Dubbed Prohibition’s worst-kept secret, illicit underground taverns proliferated throughout the country from the dawn of the dry era in early 1920 until well after 1933’s federal repeal. And few American cities laid claim to more of these boozy hideaways than Chicago, a town that became synonymous with organized crime and illegal trade thanks to enterprising mob bosses like Al Capone, Johnny Torrio, and the rest of the Untouchable lot, in tandem with a widely corrupt police force. Reports indicate that at its height, more than 3000 covert gin joints dotted the Chicagoland area, drawing thousands of revelers into the shadows with promises of bootleg liquor, scantily-clad dancers, and other bacchanalian temptations. 

Part of the speakeasy’s thrill, of course, was inextricably tied to its inherent danger. Bar-goers were taking fate into their own hands at every turn, ducking into dark alleys in search of unmarked doors, filling their teacups with murky homemade swill, and fraternizing with powerful men who unabashedly dealt in violence, all the while knowing a surprise raid could turn their lives akimbo. Given today’s climate, one can’t help but draw a parallel between the tommy guns and moonshine of the 1920s and our current upheaval a full century later: Whether you personally condone indoor dining or not, the Press Room’s pivot appears to be a timely one.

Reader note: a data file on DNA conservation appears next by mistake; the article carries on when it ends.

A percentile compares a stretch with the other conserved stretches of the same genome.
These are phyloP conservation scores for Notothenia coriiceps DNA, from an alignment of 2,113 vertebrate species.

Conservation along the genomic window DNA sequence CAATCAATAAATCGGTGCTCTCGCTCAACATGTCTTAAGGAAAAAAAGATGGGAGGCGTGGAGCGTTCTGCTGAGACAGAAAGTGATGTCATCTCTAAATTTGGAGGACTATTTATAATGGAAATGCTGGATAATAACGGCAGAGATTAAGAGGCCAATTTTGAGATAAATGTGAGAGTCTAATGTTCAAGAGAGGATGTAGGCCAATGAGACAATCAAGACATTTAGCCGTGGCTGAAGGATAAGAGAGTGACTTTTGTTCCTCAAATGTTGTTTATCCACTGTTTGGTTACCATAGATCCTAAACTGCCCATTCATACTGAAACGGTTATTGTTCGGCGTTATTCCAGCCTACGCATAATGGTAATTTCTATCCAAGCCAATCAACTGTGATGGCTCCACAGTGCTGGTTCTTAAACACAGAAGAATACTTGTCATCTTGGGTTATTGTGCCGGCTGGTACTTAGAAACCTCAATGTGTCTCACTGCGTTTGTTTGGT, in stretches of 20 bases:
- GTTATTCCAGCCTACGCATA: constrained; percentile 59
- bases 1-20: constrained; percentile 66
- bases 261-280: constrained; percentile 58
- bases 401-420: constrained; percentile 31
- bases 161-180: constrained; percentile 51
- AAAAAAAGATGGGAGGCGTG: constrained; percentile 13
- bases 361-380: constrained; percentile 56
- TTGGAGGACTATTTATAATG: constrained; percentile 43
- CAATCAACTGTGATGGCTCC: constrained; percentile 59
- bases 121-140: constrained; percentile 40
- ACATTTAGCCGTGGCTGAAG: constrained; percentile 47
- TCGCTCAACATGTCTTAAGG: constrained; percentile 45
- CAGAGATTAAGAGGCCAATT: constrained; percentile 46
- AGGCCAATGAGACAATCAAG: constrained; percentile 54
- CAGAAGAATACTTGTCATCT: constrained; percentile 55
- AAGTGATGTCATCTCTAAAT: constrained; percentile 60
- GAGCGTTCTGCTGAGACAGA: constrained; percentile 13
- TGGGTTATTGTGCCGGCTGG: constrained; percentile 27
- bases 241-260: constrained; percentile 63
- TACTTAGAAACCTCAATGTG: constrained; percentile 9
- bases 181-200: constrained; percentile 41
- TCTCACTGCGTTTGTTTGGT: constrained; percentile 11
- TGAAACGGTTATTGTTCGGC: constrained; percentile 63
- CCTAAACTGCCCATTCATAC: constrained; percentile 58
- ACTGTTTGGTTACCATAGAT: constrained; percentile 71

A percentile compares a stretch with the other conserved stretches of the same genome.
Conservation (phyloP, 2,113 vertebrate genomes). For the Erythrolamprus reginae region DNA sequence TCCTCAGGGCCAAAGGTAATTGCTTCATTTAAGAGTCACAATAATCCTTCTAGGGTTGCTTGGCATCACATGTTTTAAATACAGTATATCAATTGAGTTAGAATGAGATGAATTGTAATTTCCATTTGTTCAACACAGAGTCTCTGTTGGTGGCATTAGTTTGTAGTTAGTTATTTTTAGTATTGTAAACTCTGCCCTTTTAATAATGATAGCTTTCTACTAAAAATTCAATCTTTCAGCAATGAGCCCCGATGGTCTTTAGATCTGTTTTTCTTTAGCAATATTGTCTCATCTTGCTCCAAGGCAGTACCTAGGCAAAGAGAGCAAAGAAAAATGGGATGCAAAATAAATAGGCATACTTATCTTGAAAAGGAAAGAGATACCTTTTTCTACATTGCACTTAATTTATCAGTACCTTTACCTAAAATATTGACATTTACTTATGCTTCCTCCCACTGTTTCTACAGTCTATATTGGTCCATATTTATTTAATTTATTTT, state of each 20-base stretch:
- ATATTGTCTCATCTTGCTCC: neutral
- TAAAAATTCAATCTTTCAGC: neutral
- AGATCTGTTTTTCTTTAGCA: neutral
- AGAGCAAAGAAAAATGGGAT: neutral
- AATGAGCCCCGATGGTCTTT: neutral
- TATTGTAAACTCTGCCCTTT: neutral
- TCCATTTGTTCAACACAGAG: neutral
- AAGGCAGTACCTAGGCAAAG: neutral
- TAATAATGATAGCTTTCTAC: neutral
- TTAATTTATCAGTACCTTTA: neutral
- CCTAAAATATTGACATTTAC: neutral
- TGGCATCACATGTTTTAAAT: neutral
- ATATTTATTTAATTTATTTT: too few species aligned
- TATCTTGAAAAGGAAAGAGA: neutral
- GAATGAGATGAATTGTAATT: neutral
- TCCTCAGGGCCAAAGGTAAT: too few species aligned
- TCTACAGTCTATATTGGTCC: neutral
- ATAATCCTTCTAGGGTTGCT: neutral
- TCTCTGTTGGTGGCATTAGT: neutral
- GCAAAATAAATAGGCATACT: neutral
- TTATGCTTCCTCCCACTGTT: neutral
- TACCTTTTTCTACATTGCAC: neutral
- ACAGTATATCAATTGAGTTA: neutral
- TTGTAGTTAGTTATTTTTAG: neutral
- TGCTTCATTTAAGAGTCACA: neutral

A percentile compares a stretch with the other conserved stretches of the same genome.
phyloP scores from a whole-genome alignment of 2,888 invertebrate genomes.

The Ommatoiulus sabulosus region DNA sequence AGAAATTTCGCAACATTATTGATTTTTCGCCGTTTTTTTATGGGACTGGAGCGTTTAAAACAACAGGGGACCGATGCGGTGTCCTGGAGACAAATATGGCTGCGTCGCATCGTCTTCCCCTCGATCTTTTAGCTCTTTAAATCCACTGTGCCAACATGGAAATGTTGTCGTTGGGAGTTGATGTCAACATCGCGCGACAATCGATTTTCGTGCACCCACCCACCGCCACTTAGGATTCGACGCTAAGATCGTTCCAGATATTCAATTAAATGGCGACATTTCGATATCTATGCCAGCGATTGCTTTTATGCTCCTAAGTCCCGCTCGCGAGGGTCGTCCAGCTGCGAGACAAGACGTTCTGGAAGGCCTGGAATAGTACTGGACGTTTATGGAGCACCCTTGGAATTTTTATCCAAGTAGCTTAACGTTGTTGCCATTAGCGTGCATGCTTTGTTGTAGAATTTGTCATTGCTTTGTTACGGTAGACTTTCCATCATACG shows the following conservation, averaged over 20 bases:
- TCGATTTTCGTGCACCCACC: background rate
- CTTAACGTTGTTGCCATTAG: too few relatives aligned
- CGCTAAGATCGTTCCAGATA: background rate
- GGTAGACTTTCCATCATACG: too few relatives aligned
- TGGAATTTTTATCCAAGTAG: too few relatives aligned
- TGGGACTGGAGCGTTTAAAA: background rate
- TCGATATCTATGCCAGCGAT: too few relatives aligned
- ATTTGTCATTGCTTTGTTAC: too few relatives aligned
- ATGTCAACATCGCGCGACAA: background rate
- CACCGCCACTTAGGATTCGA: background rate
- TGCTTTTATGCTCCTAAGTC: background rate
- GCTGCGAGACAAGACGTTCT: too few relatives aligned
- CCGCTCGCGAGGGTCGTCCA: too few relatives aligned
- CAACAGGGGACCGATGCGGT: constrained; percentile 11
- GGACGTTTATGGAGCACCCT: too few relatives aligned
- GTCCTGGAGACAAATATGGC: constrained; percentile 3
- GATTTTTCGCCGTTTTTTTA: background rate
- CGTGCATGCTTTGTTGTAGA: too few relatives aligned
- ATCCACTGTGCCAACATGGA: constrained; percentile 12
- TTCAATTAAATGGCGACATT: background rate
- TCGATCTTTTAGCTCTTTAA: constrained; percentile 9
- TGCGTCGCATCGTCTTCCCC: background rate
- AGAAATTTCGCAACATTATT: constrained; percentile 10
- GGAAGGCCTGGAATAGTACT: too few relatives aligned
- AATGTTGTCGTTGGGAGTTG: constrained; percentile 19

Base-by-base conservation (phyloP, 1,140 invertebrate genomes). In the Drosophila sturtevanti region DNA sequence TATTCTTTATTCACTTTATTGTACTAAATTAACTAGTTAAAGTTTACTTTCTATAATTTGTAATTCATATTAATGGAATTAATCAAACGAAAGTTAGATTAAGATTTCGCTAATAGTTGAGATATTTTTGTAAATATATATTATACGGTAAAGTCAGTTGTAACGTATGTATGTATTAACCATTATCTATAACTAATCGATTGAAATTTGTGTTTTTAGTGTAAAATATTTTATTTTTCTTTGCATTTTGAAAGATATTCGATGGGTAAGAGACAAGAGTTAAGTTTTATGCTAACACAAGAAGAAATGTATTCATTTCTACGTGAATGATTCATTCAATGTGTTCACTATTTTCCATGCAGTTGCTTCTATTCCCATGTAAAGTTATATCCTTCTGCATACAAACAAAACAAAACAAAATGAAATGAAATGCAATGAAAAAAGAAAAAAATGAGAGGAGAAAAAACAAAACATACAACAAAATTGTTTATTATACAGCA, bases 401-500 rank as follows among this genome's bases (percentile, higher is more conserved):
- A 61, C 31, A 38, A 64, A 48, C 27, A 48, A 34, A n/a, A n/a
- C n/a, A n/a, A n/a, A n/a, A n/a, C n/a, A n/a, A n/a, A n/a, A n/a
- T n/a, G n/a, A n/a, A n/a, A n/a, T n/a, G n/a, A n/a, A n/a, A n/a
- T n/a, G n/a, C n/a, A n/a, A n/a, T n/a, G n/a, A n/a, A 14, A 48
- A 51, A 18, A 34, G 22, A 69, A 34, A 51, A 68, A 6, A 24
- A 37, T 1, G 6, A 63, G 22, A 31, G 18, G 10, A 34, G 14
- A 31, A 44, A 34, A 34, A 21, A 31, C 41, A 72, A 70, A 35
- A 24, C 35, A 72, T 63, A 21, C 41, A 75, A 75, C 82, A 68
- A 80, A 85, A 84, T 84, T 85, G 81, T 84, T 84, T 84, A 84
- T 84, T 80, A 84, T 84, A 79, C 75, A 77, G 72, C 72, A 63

“I think that’s part of the reason why it’s working so well,” says Mendoza Jarquin. “As an industry, we’ve been teetering on legal versus not legal, based on what the government says, for so long. There is this taboo about going out to restaurants right now and bringing it back to the real speakeasies, where drinking actually was illegal, adds an element of mystique. You’re completely transported when you walk in, and people are really enjoying that.”